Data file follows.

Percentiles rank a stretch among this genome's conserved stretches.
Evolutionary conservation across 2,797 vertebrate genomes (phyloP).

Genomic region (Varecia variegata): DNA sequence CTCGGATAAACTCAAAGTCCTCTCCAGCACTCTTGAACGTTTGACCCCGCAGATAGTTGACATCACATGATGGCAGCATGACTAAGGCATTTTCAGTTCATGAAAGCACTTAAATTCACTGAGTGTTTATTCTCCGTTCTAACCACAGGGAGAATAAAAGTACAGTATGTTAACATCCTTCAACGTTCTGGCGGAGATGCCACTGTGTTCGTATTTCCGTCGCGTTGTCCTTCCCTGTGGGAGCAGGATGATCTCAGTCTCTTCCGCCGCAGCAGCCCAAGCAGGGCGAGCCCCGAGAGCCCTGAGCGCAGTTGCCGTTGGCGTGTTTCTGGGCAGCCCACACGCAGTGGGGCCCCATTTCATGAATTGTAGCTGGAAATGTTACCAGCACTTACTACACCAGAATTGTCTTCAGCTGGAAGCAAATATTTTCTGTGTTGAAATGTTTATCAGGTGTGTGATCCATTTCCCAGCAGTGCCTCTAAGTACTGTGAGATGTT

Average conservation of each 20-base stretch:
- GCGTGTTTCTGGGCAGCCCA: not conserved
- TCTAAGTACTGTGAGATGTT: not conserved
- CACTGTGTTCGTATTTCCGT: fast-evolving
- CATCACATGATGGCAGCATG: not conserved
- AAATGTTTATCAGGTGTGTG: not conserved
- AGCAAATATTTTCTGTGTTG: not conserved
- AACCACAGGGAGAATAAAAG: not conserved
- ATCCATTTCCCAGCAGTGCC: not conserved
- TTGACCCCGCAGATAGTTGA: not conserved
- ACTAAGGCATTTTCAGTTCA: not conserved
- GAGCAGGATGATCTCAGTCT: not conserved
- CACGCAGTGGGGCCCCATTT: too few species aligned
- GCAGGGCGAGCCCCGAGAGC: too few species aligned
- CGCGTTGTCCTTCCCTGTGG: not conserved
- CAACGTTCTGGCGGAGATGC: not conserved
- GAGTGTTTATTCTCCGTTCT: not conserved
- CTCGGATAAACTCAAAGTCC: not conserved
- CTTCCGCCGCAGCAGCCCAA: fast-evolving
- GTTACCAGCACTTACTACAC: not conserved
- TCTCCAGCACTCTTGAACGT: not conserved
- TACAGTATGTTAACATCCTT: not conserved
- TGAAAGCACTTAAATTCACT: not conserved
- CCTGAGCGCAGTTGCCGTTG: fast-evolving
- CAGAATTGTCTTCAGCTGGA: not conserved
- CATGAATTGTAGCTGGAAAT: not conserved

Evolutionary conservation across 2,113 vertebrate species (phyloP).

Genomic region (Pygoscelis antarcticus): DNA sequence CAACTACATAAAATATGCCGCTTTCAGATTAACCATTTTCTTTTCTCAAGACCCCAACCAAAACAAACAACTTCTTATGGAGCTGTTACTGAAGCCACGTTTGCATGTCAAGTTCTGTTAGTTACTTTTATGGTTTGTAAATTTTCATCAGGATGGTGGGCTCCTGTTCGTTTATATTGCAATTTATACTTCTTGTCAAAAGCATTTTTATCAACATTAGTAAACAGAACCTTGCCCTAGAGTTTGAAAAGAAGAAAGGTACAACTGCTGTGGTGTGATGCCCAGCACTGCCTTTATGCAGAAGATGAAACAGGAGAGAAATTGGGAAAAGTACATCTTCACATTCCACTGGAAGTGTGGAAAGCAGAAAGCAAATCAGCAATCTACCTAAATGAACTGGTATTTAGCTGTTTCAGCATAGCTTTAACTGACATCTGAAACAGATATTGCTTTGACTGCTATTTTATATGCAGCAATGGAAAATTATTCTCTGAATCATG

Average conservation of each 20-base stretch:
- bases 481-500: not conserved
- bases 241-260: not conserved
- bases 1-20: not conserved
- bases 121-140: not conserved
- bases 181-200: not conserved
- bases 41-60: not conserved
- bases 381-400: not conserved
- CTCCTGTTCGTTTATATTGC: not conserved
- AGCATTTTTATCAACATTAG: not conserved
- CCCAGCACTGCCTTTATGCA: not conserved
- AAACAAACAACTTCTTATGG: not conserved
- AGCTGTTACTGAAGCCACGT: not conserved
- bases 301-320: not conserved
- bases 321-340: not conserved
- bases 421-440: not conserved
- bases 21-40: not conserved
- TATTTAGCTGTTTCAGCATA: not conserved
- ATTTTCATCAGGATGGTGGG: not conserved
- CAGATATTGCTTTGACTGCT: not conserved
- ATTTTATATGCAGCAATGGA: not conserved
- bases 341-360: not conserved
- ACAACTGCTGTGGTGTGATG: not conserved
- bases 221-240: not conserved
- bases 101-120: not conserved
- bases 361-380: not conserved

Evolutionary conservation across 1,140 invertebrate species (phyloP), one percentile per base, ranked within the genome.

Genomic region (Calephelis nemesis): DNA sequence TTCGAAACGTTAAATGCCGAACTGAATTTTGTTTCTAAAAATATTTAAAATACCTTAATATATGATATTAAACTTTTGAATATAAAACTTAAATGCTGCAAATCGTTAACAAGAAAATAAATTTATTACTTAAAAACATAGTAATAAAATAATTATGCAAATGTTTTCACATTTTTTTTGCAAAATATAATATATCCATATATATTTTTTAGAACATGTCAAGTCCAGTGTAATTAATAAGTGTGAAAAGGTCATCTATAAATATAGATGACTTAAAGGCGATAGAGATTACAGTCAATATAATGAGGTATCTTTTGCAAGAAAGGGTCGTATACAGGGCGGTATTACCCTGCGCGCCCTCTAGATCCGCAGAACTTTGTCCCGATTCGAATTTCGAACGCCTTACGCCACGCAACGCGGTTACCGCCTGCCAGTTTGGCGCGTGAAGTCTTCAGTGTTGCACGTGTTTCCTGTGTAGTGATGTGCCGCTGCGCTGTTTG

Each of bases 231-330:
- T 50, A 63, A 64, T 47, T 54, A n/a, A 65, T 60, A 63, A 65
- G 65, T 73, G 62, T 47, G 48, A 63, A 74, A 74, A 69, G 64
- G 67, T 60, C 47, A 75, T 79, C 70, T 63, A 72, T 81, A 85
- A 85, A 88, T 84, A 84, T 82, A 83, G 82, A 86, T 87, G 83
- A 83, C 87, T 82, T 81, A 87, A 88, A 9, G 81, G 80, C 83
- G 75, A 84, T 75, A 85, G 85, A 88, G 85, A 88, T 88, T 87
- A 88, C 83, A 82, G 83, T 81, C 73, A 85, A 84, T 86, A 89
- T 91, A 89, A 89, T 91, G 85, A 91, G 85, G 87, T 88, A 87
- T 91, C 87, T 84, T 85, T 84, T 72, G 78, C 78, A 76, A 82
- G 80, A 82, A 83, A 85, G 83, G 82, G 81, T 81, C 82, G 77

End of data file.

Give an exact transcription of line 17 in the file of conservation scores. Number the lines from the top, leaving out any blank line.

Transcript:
- GCAGGGCGAGCCCCGAGAGC: too few species aligned